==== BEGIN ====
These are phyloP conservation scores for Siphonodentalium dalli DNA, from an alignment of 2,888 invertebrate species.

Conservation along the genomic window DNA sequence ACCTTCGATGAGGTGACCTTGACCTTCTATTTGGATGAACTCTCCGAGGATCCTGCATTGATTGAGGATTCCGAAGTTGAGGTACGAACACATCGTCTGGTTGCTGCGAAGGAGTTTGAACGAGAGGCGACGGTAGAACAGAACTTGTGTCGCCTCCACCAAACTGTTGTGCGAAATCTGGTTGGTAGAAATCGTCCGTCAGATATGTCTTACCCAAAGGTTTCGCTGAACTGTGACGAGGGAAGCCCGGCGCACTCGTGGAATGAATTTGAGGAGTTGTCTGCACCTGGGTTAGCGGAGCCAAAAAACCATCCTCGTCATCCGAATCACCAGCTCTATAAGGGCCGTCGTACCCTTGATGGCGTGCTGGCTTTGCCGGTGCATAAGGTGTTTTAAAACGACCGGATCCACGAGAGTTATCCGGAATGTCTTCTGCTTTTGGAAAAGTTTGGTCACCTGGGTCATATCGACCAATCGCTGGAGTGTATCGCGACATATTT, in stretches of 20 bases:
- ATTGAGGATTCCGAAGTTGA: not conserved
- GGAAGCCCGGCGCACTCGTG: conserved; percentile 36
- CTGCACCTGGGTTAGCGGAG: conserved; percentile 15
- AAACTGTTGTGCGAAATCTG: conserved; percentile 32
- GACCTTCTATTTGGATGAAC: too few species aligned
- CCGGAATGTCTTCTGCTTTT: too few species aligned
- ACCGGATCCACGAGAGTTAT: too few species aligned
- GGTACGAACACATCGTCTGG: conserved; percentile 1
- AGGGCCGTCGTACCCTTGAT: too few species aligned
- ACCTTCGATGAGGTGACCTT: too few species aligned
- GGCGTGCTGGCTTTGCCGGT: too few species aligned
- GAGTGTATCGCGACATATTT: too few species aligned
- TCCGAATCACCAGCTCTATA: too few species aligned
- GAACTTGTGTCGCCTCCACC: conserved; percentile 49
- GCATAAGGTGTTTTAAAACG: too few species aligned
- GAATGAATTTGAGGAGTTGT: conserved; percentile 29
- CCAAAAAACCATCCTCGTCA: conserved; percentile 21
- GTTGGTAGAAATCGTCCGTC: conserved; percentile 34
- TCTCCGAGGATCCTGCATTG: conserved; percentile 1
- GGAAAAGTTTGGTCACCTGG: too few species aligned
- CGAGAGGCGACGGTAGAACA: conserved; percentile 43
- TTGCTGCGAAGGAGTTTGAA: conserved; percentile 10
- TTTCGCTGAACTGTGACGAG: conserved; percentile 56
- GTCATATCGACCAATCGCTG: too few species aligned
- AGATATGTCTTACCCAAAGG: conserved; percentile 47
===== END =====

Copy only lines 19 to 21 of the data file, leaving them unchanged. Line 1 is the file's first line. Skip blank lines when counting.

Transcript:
- CCAAAAAACCATCCTCGTCA: conserved; percentile 21
- GTTGGTAGAAATCGTCCGTC: conserved; percentile 34
- TCTCCGAGGATCCTGCATTG: conserved; percentile 1